Particularly preferred components B) are ethylene-1-octene copolymers, ethylene-1-butene copolymers, ethylene-propylene copolymers, particular preference being given to constitutions composed of
The molar mass of these ethylene-α-olefin copolymers is from 10 000 to 500 000 g/mol, preferably from 15 000 to 400 000 g/mol (Mn, determined by means of GPC in 1,2,4-trichlorobenzene using PS calibration).
The ethylene content in the ethylene-α-olefin copolymers is from 5 to 97, preferably from 10 to 95, in particular from 15 to 93, % by weight.
One particular embodiment uses ethylene-α-olefin copolymers prepared by means of what is known as “single site catalysts”. Further details can be found in U.S. Pat. No. 5,272,236. In this case, the ethylene-α-olefin copolymers have a molecular weight distribution which for polyolefins is narrow: smaller than 4, preferably smaller than 3.5.
Another starting material which can be used for functionalized rubbers is hydrogenated or partially hydrogenated styrene-diene block copolymers.
The degree of hydrogenation is from 50 to 95%, preferably from 60 to 100% (and can be determined by means of 1H NMR)
Preferred impact modifiers B are block polymers composed of vinylaromatics and of dienes. Impact modifiers of this type are known. DE-B 1 932 234, DE-B 2 000 118, and DE-A 2 255 930 describe elastomeric block copolymers comprising diene blocks and comprising vinylaromatic blocks, of various structures. DE-A 2 750 515, DE-A 2 434 848, DE-A 3 038 551, EP-A-0 080 666, and WO 83/01254 describe by way of example the use of appropriate hydrogenated block copolymers, if appropriate mixed with the non-hydrogenated precursor, as impact modifiers. The disclosure of the above publications is expressly incorporated herein by way of reference.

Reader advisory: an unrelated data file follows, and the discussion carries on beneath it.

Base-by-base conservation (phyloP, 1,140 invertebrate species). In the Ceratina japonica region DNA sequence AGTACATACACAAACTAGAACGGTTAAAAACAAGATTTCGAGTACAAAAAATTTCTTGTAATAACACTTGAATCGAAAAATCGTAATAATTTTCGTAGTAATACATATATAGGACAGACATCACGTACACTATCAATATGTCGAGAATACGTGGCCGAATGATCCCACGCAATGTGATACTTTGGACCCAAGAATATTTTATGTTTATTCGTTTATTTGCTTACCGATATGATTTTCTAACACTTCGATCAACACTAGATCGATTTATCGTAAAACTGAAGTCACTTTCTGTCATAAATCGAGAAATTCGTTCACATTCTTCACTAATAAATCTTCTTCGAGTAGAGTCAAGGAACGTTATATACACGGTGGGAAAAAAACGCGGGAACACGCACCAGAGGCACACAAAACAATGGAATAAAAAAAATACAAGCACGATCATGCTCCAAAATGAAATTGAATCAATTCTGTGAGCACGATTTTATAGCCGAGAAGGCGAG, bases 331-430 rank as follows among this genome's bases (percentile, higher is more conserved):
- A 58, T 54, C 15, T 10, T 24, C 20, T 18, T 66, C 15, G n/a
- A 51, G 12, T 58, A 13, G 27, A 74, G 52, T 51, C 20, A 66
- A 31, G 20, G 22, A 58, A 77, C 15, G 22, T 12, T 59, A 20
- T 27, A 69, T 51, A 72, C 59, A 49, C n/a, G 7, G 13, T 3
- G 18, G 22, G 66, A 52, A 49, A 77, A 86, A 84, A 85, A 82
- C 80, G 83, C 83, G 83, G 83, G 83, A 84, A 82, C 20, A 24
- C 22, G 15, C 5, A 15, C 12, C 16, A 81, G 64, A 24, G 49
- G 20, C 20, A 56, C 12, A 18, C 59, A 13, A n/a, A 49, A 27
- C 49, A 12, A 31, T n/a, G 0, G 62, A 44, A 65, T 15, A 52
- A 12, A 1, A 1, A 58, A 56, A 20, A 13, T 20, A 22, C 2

According to the invention, it is in particular possible to use vinylaromatic-diene block copolymers composed of blocks which comprise a hard phase (block type S) and, as soft phase, a block B/S which has random structure and is composed of diene units and of vinylaromatic units. The structure here may be homogeneous or inhomogeneous on statistical average along the chain.
An elastomeric block copolymer of this type, suitable according to the invention, is obtained by forming the soft phase from a random copolymer of a vinylaromatic with a diene; random copolymers of vinylaromatics and dienes are obtained via polymerization in the presence of a polar cosolvent.
A block copolymer that can be used according to the invention can be represented by way of example via one of the following general formulae (1)-(11):
X−[(S−B/S)n]m +1 (4)
X−[(B/S−S)n]m +1; (5)
X−[(S−B/S)n−S]m +1; (6)
X−[(B/S−S)n−B/S]m +1; (7)
Y−[(S−B/S)n]m +1; (8)
Y−[(B/S−S)n]m +1; (9)
Y−[(S−B/S)n−S]m +1; (10)
Y−[(B/S−S)n−B/S]m +1; (11)
Preference is given to a block copolymer of the general formula S−B/S−S, X−[−B/S−S]2 and Y−[−B/S−S]2 (where the abbreviations are as defined above), and particular preference is given to a block copolymer whose soft phase has been subdivided into blocks
where 1, 2 and 3 indicate different structures in the sense that the vinylaromatic/diene ratio in the individual B/S blocks is different, or it changes continuously within a block within the limits (B/S)1(B/S)2, where the glass transition temperature Tg of each subblock is below 25° C.
Preference is also given to a block copolymer which has, in each molecule, more than one B/S and/or S block of different molar mass.
It is also possible for a B block to replace an S block built up exclusively from vinylaromatic units, since the only criterion is that an elastomeric block copolymer is formed. Copolymers of this type may, for example, have one of the structures (15) to (18)